It was late in the afternoon, the sun would be down in less than 2 hours. She opened the heavy wooden door with one hand while gingerly balancing a tray with a cup of freshly brewed English tea and some cookies, with the other. She stepped out into the patio, after successfully maneuvering past the door way without knocking over the tray. After placing the tray on the little table, she sat down and heaved a sigh of relief.
It has been a long day and she needed the moment of solitude. She took a sip of tea and looked out to her newly planted garden. A sense of satisfaction and pleasure swept over her and she smiled. The Japanese roses she planted a couple of weeks earlier were doing well, littering their yellow-red flowers along a freshly prepared flower bed lining the front of her little garden, adjacent to the road. A pair of magpies sang their duet joyfully on a tree from a distance. It was a moment of quiet bliss.
She took a cookie from the small plate in front of her. It was a butter-scotch given by her dear friend a while ago, during an afternoon get together, celebrating an event which she could not remember at that moment. The taste was exquisite, rich and savoury, just the way she liked it. She began to relax, taking in the gentle breeze made warm by the afternoon sun.
He has been watching her since she stepped out of the house from a distance, well hidden from sight by some overgrown bushes. He watched her place the tray she was carrying on the table and sat down to relax. He has been observing the woman’s routine for some time now. People tend to do the same thing day after day without realizing that they are running like clockwork and therefore, predictable.
The woman’s routine was typical of any home maker in the area. Up by six in the morning, ferrying her 3 little children off to school, back by 8 in the morning, followed by house chores and the laundry. Once a week she would drive herself to the local hyper mart to shop for her weekly groceries. Her husband is seldom home, holding a job requiring him to be away most days of the month. At noon, she would drive off again to fetch her children from school and after a quick lunch, each would be sent to either a tuition class, or for ballet or swimming lessons. At around 4 pm, she would take time off, sit at her patio and have a cup of tea and some cookies, and relax. In short, predictable.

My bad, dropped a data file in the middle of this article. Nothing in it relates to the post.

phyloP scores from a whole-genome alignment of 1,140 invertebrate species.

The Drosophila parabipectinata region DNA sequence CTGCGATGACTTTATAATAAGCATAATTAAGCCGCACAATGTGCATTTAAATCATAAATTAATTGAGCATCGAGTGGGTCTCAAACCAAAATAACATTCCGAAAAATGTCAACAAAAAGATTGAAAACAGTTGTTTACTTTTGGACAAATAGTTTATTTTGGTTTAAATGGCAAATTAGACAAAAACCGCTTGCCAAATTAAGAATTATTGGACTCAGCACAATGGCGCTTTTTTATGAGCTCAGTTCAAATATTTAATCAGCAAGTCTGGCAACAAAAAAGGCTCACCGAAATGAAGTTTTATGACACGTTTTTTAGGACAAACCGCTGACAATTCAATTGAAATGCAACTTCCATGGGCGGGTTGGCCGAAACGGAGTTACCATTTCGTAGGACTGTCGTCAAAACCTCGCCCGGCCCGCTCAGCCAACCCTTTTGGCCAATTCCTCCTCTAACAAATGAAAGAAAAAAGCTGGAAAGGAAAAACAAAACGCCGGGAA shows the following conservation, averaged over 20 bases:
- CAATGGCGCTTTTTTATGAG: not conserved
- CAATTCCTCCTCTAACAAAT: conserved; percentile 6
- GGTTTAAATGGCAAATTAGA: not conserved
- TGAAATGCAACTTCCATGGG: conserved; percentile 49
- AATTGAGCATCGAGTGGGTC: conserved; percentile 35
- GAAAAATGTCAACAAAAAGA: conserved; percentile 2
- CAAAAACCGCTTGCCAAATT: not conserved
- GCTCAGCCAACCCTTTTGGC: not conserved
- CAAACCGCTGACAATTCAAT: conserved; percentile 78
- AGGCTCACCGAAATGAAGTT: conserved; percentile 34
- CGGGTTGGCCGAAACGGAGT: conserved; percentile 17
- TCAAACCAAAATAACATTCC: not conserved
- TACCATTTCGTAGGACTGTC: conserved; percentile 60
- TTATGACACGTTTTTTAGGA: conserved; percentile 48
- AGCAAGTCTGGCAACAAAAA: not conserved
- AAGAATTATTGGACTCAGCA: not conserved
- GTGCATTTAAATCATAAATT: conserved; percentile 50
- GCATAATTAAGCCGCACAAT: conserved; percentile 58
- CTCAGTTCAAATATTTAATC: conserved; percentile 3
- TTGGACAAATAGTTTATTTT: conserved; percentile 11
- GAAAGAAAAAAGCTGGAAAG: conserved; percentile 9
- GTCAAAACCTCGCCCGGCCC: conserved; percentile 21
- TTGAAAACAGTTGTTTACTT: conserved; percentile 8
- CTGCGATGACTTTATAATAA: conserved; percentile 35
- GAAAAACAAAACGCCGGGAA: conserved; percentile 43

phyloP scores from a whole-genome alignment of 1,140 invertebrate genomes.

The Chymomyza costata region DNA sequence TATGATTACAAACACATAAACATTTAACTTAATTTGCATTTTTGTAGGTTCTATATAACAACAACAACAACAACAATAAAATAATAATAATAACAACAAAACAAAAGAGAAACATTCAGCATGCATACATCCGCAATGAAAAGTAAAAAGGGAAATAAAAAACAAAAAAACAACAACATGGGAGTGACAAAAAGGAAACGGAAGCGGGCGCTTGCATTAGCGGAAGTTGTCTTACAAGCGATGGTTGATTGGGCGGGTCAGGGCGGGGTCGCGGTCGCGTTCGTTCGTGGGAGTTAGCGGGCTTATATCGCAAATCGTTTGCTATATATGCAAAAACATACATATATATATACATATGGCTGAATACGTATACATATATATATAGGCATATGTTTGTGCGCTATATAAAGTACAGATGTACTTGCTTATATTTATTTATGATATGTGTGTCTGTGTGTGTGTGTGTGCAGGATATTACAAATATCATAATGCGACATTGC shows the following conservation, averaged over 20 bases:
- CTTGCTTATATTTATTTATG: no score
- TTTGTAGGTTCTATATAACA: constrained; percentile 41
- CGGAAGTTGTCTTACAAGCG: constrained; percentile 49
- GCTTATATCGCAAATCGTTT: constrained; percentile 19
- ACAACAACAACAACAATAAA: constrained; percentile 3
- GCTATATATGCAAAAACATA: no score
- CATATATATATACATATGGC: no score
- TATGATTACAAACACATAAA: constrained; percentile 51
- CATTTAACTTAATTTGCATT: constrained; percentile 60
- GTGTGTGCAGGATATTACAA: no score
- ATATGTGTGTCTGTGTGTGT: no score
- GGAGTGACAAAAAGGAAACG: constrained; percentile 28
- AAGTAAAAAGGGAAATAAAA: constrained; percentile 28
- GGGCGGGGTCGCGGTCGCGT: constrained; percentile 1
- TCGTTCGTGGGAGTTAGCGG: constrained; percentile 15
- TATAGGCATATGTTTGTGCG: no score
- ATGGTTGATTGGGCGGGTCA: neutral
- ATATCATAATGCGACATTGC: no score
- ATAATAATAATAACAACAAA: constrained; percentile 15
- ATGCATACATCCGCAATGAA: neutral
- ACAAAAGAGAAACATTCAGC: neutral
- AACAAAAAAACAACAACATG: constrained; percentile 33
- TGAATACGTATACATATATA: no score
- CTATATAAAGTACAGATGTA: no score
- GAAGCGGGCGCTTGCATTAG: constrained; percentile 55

“Predictable is good”, thought the young man as he got ready to execute what he has rehearsed a million times in his head. The plan was easy. Ride up to where the woman was sitting, point and shoot! Nothing to it. Easy.
When he got the job for the hit, he didn’t know it would be this easy. Tracking the woman down was easy. She lived in a quiet suburban part of town, in a friendly neighbourhood. As it turned out, he lived nearby too which made his surveillance job so much easier.
And today is the day.
He checked his gun one last time, a Glock, fully loaded and ready. He placed the weapon in a small container attached to the handlebar of his bike. The gun was carefully hidden from view with a cloth covering. Taking a deep breath he set off, riding down the street towards his intended victim’s house.
He stopped abruptly in front of the house. The woman was taking another sip of tea. She looked up momentarily at the young man on the bike in front of her house, gave a cursory nod of acknowledgment and immediately went back to her tea. The young man’s presence did not surprise her as she has seen him a number of times, passing in front of her house. “Probably some one’s son from around the neighbourhood”, she thought to herself.
She saw the young man pulled something from underneath a piece of cloth which gave off a momentary gleam but did not register what it was in her mind.
The young man took aim and fired off a succession of rounds, aiming for his target’s chest.
KABLAMM!!!! KABLAMMM!!!! KABLAMMM!!!!
The woman was thrown backwards by the volley of bullets, both arms flailing wildly, mouth wide opened but no sounds were forthcoming, eyes opened wide with terror and just as suddenly, the light of life quickly dimmed and left her eyes. Her bloodied body now slumped in her chair.
Unknown to both assassin and victim, the former’s father was watching the scene unfold from afar.
For a brief moment, which seemed like an eternity, there was silence.
And then suddenly, the victim stirred, put herself upright on her chair, looked at the young man in front of her, still mounted on his bike and holding the offending weapon and she said:
“Are you sure you have real bullets in that gun?”
“Nope”, answered the young man; “Only pretend bullets”, he added, looking a tad disappointed.
“It’s ok”, said the woman.
“Would you like to join me for a cup of tea?”, she asked.
“No thanks, I am not thirsty”, said the young man.
And that’s how Ryan, my 7-year-old son, got to know my 40-year-old Malay neighbour.